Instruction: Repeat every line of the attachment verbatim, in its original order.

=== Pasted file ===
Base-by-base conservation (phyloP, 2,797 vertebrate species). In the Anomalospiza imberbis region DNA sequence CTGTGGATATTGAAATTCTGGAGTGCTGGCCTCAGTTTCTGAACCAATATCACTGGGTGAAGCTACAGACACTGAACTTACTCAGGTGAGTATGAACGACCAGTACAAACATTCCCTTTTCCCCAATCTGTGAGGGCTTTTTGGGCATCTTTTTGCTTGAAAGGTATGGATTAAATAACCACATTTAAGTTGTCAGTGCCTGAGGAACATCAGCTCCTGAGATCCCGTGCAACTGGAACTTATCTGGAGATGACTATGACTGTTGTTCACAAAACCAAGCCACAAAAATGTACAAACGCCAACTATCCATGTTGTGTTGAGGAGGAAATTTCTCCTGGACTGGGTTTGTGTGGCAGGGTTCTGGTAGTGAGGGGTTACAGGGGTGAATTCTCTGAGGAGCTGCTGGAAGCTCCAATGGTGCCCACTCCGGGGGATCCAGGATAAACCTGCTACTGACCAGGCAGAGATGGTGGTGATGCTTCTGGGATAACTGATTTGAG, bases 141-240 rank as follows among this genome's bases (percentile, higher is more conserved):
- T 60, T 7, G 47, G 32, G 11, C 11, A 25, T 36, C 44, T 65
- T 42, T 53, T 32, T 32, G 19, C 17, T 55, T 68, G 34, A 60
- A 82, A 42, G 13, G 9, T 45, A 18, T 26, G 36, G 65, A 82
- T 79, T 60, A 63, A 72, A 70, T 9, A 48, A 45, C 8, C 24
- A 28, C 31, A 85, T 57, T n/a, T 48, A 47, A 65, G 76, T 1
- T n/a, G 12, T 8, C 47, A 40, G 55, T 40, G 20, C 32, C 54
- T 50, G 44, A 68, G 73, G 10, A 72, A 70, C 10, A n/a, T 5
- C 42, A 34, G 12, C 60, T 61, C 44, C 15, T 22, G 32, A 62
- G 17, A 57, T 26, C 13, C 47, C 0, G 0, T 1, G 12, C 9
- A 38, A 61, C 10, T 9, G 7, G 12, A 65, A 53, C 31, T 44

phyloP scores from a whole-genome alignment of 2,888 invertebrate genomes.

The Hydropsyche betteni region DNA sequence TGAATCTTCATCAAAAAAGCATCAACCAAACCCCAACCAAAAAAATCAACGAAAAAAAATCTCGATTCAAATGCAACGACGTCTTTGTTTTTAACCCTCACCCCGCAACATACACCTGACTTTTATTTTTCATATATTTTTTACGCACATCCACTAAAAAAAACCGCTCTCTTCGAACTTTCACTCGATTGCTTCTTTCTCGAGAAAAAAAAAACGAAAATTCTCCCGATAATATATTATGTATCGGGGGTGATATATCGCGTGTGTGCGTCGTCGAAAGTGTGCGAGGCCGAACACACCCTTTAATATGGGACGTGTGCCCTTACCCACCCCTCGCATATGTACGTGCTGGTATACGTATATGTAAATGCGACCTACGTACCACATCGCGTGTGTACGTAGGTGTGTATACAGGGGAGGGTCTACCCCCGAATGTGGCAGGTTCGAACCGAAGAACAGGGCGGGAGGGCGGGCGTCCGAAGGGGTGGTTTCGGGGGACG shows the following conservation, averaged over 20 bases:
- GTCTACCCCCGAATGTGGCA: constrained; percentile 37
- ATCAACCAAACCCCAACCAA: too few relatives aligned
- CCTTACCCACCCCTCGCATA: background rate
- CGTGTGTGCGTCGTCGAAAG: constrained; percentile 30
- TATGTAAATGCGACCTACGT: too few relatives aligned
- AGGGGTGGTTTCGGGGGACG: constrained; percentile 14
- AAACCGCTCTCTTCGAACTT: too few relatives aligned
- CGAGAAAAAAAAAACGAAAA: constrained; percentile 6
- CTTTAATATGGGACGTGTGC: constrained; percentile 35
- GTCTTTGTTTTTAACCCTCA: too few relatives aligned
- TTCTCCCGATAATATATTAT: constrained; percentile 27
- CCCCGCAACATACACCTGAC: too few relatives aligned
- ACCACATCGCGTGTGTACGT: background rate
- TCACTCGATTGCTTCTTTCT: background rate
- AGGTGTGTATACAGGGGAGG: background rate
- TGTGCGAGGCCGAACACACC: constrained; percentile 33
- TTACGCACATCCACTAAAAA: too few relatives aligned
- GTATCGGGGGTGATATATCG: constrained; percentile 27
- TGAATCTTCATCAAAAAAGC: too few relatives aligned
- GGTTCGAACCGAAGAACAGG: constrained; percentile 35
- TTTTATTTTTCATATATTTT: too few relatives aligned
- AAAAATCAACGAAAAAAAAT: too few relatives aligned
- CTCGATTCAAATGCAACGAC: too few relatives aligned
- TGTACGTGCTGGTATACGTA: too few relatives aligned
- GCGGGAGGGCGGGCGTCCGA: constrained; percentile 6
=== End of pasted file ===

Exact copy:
Base-by-base conservation (phyloP, 2,797 vertebrate species). In the Anomalospiza imberbis region DNA sequence CTGTGGATATTGAAATTCTGGAGTGCTGGCCTCAGTTTCTGAACCAATATCACTGGGTGAAGCTACAGACACTGAACTTACTCAGGTGAGTATGAACGACCAGTACAAACATTCCCTTTTCCCCAATCTGTGAGGGCTTTTTGGGCATCTTTTTGCTTGAAAGGTATGGATTAAATAACCACATTTAAGTTGTCAGTGCCTGAGGAACATCAGCTCCTGAGATCCCGTGCAACTGGAACTTATCTGGAGATGACTATGACTGTTGTTCACAAAACCAAGCCACAAAAATGTACAAACGCCAACTATCCATGTTGTGTTGAGGAGGAAATTTCTCCTGGACTGGGTTTGTGTGGCAGGGTTCTGGTAGTGAGGGGTTACAGGGGTGAATTCTCTGAGGAGCTGCTGGAAGCTCCAATGGTGCCCACTCCGGGGGATCCAGGATAAACCTGCTACTGACCAGGCAGAGATGGTGGTGATGCTTCTGGGATAACTGATTTGAG, bases 141-240 rank as follows among this genome's bases (percentile, higher is more conserved):
- T 60, T 7, G 47, G 32, G 11, C 11, A 25, T 36, C 44, T 65
- T 42, T 53, T 32, T 32, G 19, C 17, T 55, T 68, G 34, A 60
- A 82, A 42, G 13, G 9, T 45, A 18, T 26, G 36, G 65, A 82
- T 79, T 60, A 63, A 72, A 70, T 9, A 48, A 45, C 8, C 24
- A 28, C 31, A 85, T 57, T n/a, T 48, A 47, A 65, G 76, T 1
- T n/a, G 12, T 8, C 47, A 40, G 55, T 40, G 20, C 32, C 54
- T 50, G 44, A 68, G 73, G 10, A 72, A 70, C 10, A n/a, T 5
- C 42, A 34, G 12, C 60, T 61, C 44, C 15, T 22, G 32, A 62
- G 17, A 57, T 26, C 13, C 47, C 0, G 0, T 1, G 12, C 9
- A 38, A 61, C 10, T 9, G 7, G 12, A 65, A 53, C 31, T 44

phyloP scores from a whole-genome alignment of 2,888 invertebrate genomes.

The Hydropsyche betteni region DNA sequence TGAATCTTCATCAAAAAAGCATCAACCAAACCCCAACCAAAAAAATCAACGAAAAAAAATCTCGATTCAAATGCAACGACGTCTTTGTTTTTAACCCTCACCCCGCAACATACACCTGACTTTTATTTTTCATATATTTTTTACGCACATCCACTAAAAAAAACCGCTCTCTTCGAACTTTCACTCGATTGCTTCTTTCTCGAGAAAAAAAAAACGAAAATTCTCCCGATAATATATTATGTATCGGGGGTGATATATCGCGTGTGTGCGTCGTCGAAAGTGTGCGAGGCCGAACACACCCTTTAATATGGGACGTGTGCCCTTACCCACCCCTCGCATATGTACGTGCTGGTATACGTATATGTAAATGCGACCTACGTACCACATCGCGTGTGTACGTAGGTGTGTATACAGGGGAGGGTCTACCCCCGAATGTGGCAGGTTCGAACCGAAGAACAGGGCGGGAGGGCGGGCGTCCGAAGGGGTGGTTTCGGGGGACG shows the following conservation, averaged over 20 bases:
- GTCTACCCCCGAATGTGGCA: constrained; percentile 37
- ATCAACCAAACCCCAACCAA: too few relatives aligned
- CCTTACCCACCCCTCGCATA: background rate
- CGTGTGTGCGTCGTCGAAAG: constrained; percentile 30
- TATGTAAATGCGACCTACGT: too few relatives aligned
- AGGGGTGGTTTCGGGGGACG: constrained; percentile 14
- AAACCGCTCTCTTCGAACTT: too few relatives aligned
- CGAGAAAAAAAAAACGAAAA: constrained; percentile 6
- CTTTAATATGGGACGTGTGC: constrained; percentile 35
- GTCTTTGTTTTTAACCCTCA: too few relatives aligned
- TTCTCCCGATAATATATTAT: constrained; percentile 27
- CCCCGCAACATACACCTGAC: too few relatives aligned
- ACCACATCGCGTGTGTACGT: background rate
- TCACTCGATTGCTTCTTTCT: background rate
- AGGTGTGTATACAGGGGAGG: background rate
- TGTGCGAGGCCGAACACACC: constrained; percentile 33
- TTACGCACATCCACTAAAAA: too few relatives aligned
- GTATCGGGGGTGATATATCG: constrained; percentile 27
- TGAATCTTCATCAAAAAAGC: too few relatives aligned
- GGTTCGAACCGAAGAACAGG: constrained; percentile 35
- TTTTATTTTTCATATATTTT: too few relatives aligned
- AAAAATCAACGAAAAAAAAT: too few relatives aligned
- CTCGATTCAAATGCAACGAC: too few relatives aligned
- TGTACGTGCTGGTATACGTA: too few relatives aligned
- GCGGGAGGGCGGGCGTCCGA: constrained; percentile 6